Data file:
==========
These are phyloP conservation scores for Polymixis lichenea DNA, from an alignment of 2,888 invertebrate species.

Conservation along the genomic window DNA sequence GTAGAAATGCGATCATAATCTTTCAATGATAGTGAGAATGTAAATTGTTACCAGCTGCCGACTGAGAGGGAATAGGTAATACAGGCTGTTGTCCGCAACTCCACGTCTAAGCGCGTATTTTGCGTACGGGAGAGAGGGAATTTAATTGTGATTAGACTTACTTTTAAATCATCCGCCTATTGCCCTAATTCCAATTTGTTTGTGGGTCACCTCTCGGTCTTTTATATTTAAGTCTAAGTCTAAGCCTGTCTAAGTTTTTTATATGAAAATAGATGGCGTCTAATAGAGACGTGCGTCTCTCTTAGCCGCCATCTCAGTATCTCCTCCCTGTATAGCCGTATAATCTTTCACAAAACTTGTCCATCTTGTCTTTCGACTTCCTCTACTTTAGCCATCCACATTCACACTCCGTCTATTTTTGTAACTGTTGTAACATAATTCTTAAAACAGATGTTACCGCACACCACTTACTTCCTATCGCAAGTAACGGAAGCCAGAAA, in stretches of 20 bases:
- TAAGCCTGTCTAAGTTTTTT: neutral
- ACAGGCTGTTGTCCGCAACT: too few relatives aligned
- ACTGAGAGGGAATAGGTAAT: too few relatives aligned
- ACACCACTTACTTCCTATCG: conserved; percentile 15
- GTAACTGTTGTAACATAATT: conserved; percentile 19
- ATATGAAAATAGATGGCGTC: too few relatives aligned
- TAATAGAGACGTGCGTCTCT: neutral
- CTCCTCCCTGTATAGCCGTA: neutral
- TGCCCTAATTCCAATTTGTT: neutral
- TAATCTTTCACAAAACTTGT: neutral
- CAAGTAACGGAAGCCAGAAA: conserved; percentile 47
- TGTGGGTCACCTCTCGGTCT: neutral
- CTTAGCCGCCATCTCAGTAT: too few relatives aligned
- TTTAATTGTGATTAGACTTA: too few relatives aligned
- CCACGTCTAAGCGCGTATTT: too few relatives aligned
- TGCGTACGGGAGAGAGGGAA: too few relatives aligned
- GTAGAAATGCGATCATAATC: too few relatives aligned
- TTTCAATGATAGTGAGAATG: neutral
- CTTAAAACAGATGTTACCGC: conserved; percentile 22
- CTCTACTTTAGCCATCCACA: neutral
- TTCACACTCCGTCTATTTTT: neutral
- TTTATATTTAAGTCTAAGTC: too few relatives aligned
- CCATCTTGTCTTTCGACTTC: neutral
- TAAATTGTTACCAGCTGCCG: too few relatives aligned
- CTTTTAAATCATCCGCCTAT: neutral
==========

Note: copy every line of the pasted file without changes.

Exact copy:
These are phyloP conservation scores for Polymixis lichenea DNA, from an alignment of 2,888 invertebrate species.

Conservation along the genomic window DNA sequence GTAGAAATGCGATCATAATCTTTCAATGATAGTGAGAATGTAAATTGTTACCAGCTGCCGACTGAGAGGGAATAGGTAATACAGGCTGTTGTCCGCAACTCCACGTCTAAGCGCGTATTTTGCGTACGGGAGAGAGGGAATTTAATTGTGATTAGACTTACTTTTAAATCATCCGCCTATTGCCCTAATTCCAATTTGTTTGTGGGTCACCTCTCGGTCTTTTATATTTAAGTCTAAGTCTAAGCCTGTCTAAGTTTTTTATATGAAAATAGATGGCGTCTAATAGAGACGTGCGTCTCTCTTAGCCGCCATCTCAGTATCTCCTCCCTGTATAGCCGTATAATCTTTCACAAAACTTGTCCATCTTGTCTTTCGACTTCCTCTACTTTAGCCATCCACATTCACACTCCGTCTATTTTTGTAACTGTTGTAACATAATTCTTAAAACAGATGTTACCGCACACCACTTACTTCCTATCGCAAGTAACGGAAGCCAGAAA, in stretches of 20 bases:
- TAAGCCTGTCTAAGTTTTTT: neutral
- ACAGGCTGTTGTCCGCAACT: too few relatives aligned
- ACTGAGAGGGAATAGGTAAT: too few relatives aligned
- ACACCACTTACTTCCTATCG: conserved; percentile 15
- GTAACTGTTGTAACATAATT: conserved; percentile 19
- ATATGAAAATAGATGGCGTC: too few relatives aligned
- TAATAGAGACGTGCGTCTCT: neutral
- CTCCTCCCTGTATAGCCGTA: neutral
- TGCCCTAATTCCAATTTGTT: neutral
- TAATCTTTCACAAAACTTGT: neutral
- CAAGTAACGGAAGCCAGAAA: conserved; percentile 47
- TGTGGGTCACCTCTCGGTCT: neutral
- CTTAGCCGCCATCTCAGTAT: too few relatives aligned
- TTTAATTGTGATTAGACTTA: too few relatives aligned
- CCACGTCTAAGCGCGTATTT: too few relatives aligned
- TGCGTACGGGAGAGAGGGAA: too few relatives aligned
- GTAGAAATGCGATCATAATC: too few relatives aligned
- TTTCAATGATAGTGAGAATG: neutral
- CTTAAAACAGATGTTACCGC: conserved; percentile 22
- CTCTACTTTAGCCATCCACA: neutral
- TTCACACTCCGTCTATTTTT: neutral
- TTTATATTTAAGTCTAAGTC: too few relatives aligned
- CCATCTTGTCTTTCGACTTC: neutral
- TAAATTGTTACCAGCTGCCG: too few relatives aligned
- CTTTTAAATCATCCGCCTAT: neutral